If a customer wants to buy a frog, the store clerk would grab the frog, stab its head with a sharp object or smash its skull with a blunt object. Some frogs undergo this treatment and are not purchased. Many still survive the trauma, but do not live long after the initial event.
Turtles are also on the menu in Chinatown and many were seen offered for sale. On this day we observed three species for sale, Red-eared Sliders (Trachemys scripta elegans), Spiny Softshell (Apalone spinifera), and Florida Softshell (Apalone ferox).
Like the frogs, these turtles are also considered an invasive species in the state of California and are vectors for the deadly Chytrid fungus because they are kept in such close proximity to the frogs. These turtles are shipped around the world in crowded, cramped conditions. These Red-eared Sliders were found for sale at a pet store in Chinatown.
At the meat market they are transported in mesh bags and are left on the floor until they are ready to fill an empty tub.
We saw a customer purchase a Florida Softshell and we watched it be dismembered alive.
This Spiny Softshell is now ready to be taken home for dinner and this is the end result if you are to purchase turtle meat in Chinatown, San Francisco. Like frogs, the over-harvesting of turtles has rapidly reduced turtle populations around the globe and many species are on the brink of extinction.
For the most part, this slaughter is legal and it continues every day. If a store is found breaking the law (selling animals alive, butchering animals in pubic view, etc) the individual caught is given a warning by a Game Warden and if that same person is caught again they are given the option to pay a minimal $200 fine or request that the arresting agency give him/her a class on California Department of Fish and Wildlife laws. With around 200 Game Wardens in the state of California it does not seem likely that a repeat offense will be caught and penalized. Enforcement of these laws is a difficult thing to do in Chinatown.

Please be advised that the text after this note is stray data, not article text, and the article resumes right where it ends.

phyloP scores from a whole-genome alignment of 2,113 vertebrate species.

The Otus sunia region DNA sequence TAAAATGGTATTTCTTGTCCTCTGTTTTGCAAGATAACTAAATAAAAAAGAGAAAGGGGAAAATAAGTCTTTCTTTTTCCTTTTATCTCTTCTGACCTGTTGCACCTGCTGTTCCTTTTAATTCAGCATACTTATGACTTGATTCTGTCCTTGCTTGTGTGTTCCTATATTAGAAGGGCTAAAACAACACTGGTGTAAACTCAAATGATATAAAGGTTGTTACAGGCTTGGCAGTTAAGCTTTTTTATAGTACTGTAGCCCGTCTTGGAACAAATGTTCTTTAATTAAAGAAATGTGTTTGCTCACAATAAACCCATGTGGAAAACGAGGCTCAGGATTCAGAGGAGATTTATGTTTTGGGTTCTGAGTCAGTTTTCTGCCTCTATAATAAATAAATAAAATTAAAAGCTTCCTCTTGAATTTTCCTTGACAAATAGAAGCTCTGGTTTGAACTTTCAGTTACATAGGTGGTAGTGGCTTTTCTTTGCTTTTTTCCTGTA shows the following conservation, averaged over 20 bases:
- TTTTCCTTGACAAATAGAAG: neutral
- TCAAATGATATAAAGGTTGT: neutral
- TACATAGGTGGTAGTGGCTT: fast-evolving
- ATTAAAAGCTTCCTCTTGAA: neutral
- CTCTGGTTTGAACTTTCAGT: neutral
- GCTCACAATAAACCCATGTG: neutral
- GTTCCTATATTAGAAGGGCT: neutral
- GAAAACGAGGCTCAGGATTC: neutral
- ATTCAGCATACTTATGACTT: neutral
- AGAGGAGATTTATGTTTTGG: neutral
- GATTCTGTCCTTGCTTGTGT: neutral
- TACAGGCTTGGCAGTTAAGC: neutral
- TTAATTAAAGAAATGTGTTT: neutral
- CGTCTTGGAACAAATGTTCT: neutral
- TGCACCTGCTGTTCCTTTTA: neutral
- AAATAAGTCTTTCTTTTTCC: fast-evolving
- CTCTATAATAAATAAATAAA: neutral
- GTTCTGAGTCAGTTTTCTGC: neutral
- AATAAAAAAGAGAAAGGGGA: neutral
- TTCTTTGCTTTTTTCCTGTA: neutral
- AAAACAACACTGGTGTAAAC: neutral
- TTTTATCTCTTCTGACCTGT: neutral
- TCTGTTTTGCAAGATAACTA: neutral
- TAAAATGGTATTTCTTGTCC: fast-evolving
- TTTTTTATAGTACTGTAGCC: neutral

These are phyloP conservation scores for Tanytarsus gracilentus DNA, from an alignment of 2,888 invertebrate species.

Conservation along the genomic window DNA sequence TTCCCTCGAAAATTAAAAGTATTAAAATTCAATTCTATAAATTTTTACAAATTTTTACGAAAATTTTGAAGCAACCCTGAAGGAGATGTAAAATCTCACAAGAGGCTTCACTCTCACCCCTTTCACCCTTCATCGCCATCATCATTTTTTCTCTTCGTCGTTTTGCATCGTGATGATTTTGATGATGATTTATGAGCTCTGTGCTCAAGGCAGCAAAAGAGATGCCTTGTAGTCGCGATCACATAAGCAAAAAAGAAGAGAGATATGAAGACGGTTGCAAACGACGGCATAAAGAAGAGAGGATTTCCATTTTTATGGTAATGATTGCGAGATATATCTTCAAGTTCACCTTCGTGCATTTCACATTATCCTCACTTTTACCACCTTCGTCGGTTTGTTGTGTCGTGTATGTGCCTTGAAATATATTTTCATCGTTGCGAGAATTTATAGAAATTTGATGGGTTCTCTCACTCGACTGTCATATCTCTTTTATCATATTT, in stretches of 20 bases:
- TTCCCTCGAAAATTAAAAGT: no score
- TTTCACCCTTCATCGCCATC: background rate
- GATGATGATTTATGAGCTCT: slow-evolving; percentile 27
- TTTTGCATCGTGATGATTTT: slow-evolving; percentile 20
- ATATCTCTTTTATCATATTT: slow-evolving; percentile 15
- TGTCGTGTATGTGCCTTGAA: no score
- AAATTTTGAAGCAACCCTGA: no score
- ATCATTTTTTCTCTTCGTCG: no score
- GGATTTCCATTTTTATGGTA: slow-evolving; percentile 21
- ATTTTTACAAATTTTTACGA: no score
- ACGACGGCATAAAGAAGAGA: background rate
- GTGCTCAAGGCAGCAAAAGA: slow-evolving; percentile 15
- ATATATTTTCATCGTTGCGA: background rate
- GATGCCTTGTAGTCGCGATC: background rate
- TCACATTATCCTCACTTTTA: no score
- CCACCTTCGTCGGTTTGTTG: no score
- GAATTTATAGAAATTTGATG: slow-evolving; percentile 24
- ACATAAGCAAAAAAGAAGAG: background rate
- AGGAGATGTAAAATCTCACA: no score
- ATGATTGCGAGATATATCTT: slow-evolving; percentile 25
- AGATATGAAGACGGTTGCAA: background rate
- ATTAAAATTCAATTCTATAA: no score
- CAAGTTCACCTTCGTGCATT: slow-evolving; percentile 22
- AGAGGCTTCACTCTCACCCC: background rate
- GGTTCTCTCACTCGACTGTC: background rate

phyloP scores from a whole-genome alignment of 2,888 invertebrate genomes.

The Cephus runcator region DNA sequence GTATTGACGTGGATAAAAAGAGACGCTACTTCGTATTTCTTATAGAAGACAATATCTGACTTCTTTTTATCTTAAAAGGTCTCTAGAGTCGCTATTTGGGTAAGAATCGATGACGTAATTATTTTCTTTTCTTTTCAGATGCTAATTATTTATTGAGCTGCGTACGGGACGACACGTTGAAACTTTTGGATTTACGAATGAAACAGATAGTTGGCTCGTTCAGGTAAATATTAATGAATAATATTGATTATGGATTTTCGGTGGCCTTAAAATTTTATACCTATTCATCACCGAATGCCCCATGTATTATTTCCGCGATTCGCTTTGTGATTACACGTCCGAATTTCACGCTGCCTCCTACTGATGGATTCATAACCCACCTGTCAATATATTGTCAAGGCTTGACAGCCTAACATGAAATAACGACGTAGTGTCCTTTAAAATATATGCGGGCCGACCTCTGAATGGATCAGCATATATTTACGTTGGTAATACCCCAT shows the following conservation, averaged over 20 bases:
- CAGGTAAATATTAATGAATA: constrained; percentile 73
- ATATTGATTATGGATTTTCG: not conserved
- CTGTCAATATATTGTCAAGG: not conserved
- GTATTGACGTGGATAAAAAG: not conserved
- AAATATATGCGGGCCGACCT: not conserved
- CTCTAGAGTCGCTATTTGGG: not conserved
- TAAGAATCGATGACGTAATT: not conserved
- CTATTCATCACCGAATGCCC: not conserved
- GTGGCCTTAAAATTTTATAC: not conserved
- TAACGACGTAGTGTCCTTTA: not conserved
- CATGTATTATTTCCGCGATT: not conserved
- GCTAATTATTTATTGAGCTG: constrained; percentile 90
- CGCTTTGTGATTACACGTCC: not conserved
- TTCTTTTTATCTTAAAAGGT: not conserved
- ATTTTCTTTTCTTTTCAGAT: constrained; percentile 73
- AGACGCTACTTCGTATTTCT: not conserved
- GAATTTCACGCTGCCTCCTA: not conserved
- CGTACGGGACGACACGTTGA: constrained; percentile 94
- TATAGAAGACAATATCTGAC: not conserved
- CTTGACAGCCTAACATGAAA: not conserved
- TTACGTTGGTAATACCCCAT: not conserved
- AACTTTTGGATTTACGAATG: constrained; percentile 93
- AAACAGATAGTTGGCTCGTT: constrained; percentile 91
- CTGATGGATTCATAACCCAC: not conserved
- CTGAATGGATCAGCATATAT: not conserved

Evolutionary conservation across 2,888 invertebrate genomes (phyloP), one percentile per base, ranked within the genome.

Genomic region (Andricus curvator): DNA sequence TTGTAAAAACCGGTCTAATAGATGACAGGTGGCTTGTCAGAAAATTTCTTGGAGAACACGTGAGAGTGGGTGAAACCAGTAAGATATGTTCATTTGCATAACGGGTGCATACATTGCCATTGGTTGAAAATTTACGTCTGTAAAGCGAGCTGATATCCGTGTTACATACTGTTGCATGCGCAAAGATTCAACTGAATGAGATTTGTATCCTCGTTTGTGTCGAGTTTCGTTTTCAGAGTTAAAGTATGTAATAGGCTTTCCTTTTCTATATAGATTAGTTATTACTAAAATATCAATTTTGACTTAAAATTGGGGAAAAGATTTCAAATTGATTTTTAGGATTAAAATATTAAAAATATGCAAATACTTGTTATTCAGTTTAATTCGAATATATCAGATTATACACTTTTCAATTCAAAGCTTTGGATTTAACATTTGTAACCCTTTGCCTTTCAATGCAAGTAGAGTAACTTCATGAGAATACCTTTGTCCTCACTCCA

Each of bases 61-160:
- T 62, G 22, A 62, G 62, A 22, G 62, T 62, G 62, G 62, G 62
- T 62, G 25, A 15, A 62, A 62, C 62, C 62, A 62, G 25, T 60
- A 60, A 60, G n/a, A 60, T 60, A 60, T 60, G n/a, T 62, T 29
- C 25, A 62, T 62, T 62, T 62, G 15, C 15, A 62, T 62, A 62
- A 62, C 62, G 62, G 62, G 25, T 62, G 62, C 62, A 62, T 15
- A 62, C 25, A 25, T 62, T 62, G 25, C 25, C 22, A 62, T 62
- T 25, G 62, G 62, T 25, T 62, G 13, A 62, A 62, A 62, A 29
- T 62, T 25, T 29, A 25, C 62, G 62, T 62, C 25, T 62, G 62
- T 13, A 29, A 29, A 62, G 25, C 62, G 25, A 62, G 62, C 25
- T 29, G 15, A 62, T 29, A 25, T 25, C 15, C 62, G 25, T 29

Here’s how you can help: The eradication of bullfrogs from critical amphibian habitat is an integral part of the management plans for many threatened amphibian species in the western USA. However, efforts to eradicate bullfrogs will be futile in the long-term so long as bullfrogs are still being imported into the states to which they do not belong, as the frogs inevitably escape into the wild or are intentionally set free. Thus the continued importation of American Bullfrogs into California runs contrary to state and federal Endangered Species Acts and is in the worst interest of western states’ ecosystems and native wildlife.
–Visit the SAVE THE FROGS! website and learn about the problem with eating frog legs and how these invasive species upset the balance of native ecosystems.
NEVER EAT FROG MEAT AND DO NOT BUY WILD-CAUGHT FROGS
–The trade of the American Bullfrog is what causes the spread of disease and invasive species. Do not support the trade of amphibians.
SIGN THE PETITION
–SAVE THE FROGS! supports a ban on the importation, sale, release and possession of American Bullfrogs into and within areas to which they do not belong, i.e. anywhere outside eastern North America. SAVE THE FROGS! requests that teachers and pet seekers not purchase American Bullfrogs or their tadpoles, as either you or the biological supplier has a high chance of being located outside the frogs’ native range.
Sign the petition to ban the import of American Bullfrogs into the state of California: www.savethefrogs.com/bullfrog-petition
Your signature will help convey the importance of this matter to California’s politicians, who to date have been slow to adopt measures to protect California’s native amphibian populations, many of which are endangered. Sign this petition and share it with your friends, family and family. We need your help to stop the inhumane and cruel trade of amphibians that is wiping out native species in California. This is a winnable campaign and together we can save the frogs!